Tuesday, October 18, 2005 1:35 PM

Do 4 sets of peterson step ups(70 seconds for each leg) and 4 sets of 8reps on leg curls.

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Todd Wilson
User full squats, not for my knees
Tuesday, October 18, 2005 1:40 PM

Fix the problem first. Improve the strength and size of your VMO, and go ahead and descend into the full squat, when you can get back to them.
Here's the thing, if a full ROM manifest itself problems, don't assume it's the ROM, there is some mechanism(s) causing any trouble, that is underlying and/or going unseen.

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Nizar Abu-Hamdeh
User full squats, not for my knees
Tuesday, October 18, 2005 1:40 PM

Do 4 sets of peterson step ups(70 seconds for each leg) and 4 sets of 8reps on leg curls
°°°Saad, I think these are the guidelines from poliquin's article. Do you know the URL? I can't find it anymore.

THX

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Todd Wilson
User full squats, not for my knees
Tuesday, October 18, 2005 1:41 PM

Squatting that deep will cause the knees to surpass the toes which will cause greater shearing forces on the patellar tendon and ligament.
### No it doesn't.

So strengthening the knees is very important when doing dealing with full squats.

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Nizar Abu-Hamdeh
User full squats, not for my knees
Tuesday, October 18, 2005 1:43 PM

Squatting that deep will cause the knees to surpass the toes which will cause greater shearing forces on the patellar tendon and ligament
°°°People say that because of Klein's study which was a bad one...but that's the nature of research

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saad ahmed
User full squats, not for my knees
Tuesday, October 18, 2005 1:50 PM

### No it doesn't
#Plz explain?can a lifter be flexible enough to perform a full squat without the knees goin past the toes?if the knees go past the toes than it will put more pressure on the knees

°°°Saad, I think these are the guidelines from poliquin's article. Do you know the URL? I can't find it anymore.

#Yes,and they work.Nope i dont have the url.

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salehdidit
User full squats, not for my knees
Tuesday, October 18, 2005 2:11 PM

knees going past the toes in a full squat position does not put any pressure on the knees. the lifter will be sitting on his butt, and if there are any effects on the knees, it'll be tensional and not compressive, but it'd be pretty small anyways.
sorry, that's the best i can explain without diagrams.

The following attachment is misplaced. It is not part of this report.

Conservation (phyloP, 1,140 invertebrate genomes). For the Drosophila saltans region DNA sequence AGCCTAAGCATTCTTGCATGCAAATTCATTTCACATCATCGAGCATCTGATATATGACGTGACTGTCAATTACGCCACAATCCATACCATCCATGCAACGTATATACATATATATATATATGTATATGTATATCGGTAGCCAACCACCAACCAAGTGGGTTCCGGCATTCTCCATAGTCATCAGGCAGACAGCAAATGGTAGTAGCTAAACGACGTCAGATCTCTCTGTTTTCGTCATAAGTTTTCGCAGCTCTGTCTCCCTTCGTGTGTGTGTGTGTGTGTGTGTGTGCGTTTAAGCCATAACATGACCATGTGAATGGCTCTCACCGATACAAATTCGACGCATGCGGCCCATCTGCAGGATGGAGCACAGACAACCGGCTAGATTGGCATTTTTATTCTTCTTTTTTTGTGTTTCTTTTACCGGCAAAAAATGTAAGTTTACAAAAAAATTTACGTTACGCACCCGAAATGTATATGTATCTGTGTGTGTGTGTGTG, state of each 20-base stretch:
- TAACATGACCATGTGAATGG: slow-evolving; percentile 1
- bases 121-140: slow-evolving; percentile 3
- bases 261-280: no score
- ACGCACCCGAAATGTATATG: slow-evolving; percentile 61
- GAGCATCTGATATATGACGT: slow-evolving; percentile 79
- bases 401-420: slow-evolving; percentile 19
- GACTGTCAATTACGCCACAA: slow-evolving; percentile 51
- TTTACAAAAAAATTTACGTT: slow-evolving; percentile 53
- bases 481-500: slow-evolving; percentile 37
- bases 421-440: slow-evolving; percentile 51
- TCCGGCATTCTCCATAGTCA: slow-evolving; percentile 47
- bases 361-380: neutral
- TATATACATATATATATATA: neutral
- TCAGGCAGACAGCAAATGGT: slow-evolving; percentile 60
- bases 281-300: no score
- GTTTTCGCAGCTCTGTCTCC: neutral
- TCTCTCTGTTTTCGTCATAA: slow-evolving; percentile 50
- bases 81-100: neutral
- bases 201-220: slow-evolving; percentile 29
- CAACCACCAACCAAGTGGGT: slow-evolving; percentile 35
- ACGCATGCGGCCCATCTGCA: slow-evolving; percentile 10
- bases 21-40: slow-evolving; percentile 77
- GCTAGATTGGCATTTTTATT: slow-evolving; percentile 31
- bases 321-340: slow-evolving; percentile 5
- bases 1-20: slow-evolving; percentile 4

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Todd Wilson
User full squats, not for my knees
Tuesday, October 18, 2005 2:37 PM

Plz explain?
### Well, please explain why it *does* cause sheering forces. It does not cause sheering forces because at the bottom position the angle of the femure in relation to the tibia is such that virtually any movement (particularly sheering type movements) is all but impossible. Sheering is similar to, if you placed one CD on top of another, and then rubbed them together. This clearly cannot happen during full knee flexion.

can a lifter be flexible enough to perform a full squat without the knees goin past the toes?

### It has nothing to do with flexibility, it's the center of gravity.

if the knees go past the toes than it will put more pressure on the knees

### Heavens forbid! That's the idea! When you bench press it puts more stress on your shoulders and elbows. When you deadlift it puts more stress on your hips and back. That's the goal of lifting weight. To impose a stress that the body is not adapt to in order to force it to adapt to the imposed demands. It does not matter where your knee is in relation to the toe, when you bend you knee under load, there is more "pressure" or in better terms stress on the knee. Empirical evidence as well as plenty of studies find that this stress can be adapted too. Otherwise injury as opposed to increases in strength would be the norm as opposed to the exception.

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saad ahmed
User full squats, not for my knees
Tuesday, October 18, 2005 2:38 PM

knees going past the toes in a full squat position does not put any pressure on the knees. the lifter will be sitting on his butt, and if there are any effects on the knees, it'll be tensional and not compressive, but it'd be pretty small anyways. sorry, that's the best i can explain without diagrams.